In an interview with The New York Times, Ramchandran Ravidas, a rickshaw driver of Delhi told them that on a hard-working day he can earn 450 rupees. He lives outside the garage he borrows rickshaw from and stressed that he will be chased out soon as he has had no earning since the lockdown. He doesn’t have a house to stay and considering his work is his home, he stated that he is not afraid of getting infected by Coronavirus but fearing from hunger and finds death will be an end to his miserable life.

Another daily wage construction worker in Delhi who comes from Uttar Pradesh told BBC’s Vikash Pandey that he already knew that there will be no one to hire us in this lockdown but couldn’t resist coming. He will be running out of food and money in a few days and even though he understands the risk of coronavirus, he can’t see his family starving. They are stuck in between nowhere, they neither have food to eat nor transports to go to their village.   

He lives outside the garage he borrows rickshaw from and stressed that he will be chased out soon as he has had no earning since the lockdown. He doesn’t have a house to stay and considering his work is his home, he stated that he is not afraid of getting infected by Coronavirus but fearing from hunger and finds death will be an end to his miserable life.

Dalits

The working class is economically poor and mainly comprises Dalits and other backward social groups of the Indian population. Many Dalits work as domestic workers and sanitation workers. In the period of this nationwide lockdown, many Dalit migrant workers and other workers from informal sectors lost their job and hunger clinched their life. But at the same time domestic workers especially women in big cities like Delhi or Mumbai are doing their work because most of them can’t afford to take leave as it will lead to loss of job or pay.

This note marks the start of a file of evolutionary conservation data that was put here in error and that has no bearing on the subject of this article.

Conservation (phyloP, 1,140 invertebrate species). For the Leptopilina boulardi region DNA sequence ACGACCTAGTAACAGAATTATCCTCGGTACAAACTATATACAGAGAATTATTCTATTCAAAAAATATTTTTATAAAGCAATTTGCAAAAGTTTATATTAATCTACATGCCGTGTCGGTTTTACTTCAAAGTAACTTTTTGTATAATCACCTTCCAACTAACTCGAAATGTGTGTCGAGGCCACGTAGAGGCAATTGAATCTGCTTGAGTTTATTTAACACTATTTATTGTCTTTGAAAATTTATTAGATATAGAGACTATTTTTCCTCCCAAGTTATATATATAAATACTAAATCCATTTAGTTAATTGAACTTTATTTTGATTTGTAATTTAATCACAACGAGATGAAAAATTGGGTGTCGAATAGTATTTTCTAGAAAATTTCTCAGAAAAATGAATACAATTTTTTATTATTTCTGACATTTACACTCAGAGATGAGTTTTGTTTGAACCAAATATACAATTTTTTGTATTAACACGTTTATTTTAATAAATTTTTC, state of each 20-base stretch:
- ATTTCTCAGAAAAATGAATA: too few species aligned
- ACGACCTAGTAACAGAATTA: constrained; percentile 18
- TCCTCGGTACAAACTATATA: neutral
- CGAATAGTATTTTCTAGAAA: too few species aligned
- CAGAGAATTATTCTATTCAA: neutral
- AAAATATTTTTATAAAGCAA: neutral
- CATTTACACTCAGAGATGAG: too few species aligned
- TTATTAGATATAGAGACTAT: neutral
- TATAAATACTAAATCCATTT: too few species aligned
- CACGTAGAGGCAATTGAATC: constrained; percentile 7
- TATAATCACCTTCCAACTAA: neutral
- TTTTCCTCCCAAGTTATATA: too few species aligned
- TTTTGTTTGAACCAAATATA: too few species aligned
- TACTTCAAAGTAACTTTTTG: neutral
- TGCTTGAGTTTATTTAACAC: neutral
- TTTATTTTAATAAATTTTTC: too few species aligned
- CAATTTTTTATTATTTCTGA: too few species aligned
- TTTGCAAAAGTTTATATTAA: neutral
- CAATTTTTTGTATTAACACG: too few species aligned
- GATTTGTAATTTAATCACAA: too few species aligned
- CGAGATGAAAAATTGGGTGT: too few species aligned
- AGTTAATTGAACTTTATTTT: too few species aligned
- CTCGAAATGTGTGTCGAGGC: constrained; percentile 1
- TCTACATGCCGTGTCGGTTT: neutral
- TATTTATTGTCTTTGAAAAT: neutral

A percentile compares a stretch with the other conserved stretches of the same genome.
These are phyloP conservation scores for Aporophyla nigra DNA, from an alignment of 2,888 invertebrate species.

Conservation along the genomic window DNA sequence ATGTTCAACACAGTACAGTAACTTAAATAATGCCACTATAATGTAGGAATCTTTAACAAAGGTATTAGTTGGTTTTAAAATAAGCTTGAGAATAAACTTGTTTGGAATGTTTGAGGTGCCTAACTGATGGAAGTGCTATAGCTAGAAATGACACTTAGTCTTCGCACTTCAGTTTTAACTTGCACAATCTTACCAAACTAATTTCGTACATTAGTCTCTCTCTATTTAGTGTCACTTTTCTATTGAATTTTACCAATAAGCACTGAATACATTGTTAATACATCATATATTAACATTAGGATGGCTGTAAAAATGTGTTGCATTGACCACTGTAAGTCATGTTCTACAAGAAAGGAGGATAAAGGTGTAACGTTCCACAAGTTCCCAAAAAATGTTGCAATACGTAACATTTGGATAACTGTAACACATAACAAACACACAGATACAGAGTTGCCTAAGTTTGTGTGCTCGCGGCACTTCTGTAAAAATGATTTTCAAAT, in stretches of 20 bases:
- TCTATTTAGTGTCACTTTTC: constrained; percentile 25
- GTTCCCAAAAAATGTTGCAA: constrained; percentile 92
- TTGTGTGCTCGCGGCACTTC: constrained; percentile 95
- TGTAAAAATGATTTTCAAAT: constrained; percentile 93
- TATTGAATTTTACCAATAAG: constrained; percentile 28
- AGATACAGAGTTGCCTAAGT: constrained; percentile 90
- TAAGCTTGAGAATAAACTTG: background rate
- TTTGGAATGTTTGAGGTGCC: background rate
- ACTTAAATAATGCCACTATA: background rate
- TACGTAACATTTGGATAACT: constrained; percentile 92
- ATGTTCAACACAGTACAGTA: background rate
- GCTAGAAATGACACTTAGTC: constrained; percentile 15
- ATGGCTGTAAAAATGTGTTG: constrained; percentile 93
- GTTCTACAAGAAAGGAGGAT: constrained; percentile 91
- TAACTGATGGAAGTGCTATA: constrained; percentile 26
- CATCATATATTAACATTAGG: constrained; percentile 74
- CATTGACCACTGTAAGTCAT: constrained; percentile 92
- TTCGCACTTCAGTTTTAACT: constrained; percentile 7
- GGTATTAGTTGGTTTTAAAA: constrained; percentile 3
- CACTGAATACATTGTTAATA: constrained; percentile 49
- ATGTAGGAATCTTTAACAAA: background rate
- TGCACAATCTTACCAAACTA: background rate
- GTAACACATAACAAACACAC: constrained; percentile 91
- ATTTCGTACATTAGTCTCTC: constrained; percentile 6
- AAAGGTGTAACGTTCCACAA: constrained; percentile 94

Some of them are doing their jobs because of the urgency of their work in many urban households. Few of these domestic workers spoke to National Herald stating that they are the only bread earner of the family, and hence, it has become a compulsion for them to work during lockdown even at the risk of their and family’s life. As like domestic workers, vegetable, fruit vendors whose lives depend on daily income are also at their work, providing needs and essentials at the doorstep of middle-class urban families.

Also read: COVID-19 In India: The Shunned & The Forgotten Migrant Workers

Sanitation workers are also at their work right now during the lockdown. India already lacks in protective equipment for sanitation workers even if there was no globally spread Coronavirus but this pandemic leaves them most vulnerable as they are exposed to all kind of wastes including used masks and gloves and other medical waste which could be one of the most possible dangers for spreading this COVID-19 virus.

Sayaba Kunchikorwe, a sanitation worker of Mumbai while speaking to Al Jazeera stated that he spends his day collecting garbage consisting of rotting food items, broken glasses, plastic bags, medical waste, and few face masks. He adds up saying that when they threatened to strike, the contractor provided them with poor quality masks and gloves which did not last for more than two days and left them with no choice but work bare hands as they feared to lose the job if they don’t work. Even though many higher authorities have tried to assure that no one will lose their salary or job in this lockdown period, these communities are not able to assure their jobs without risking their life.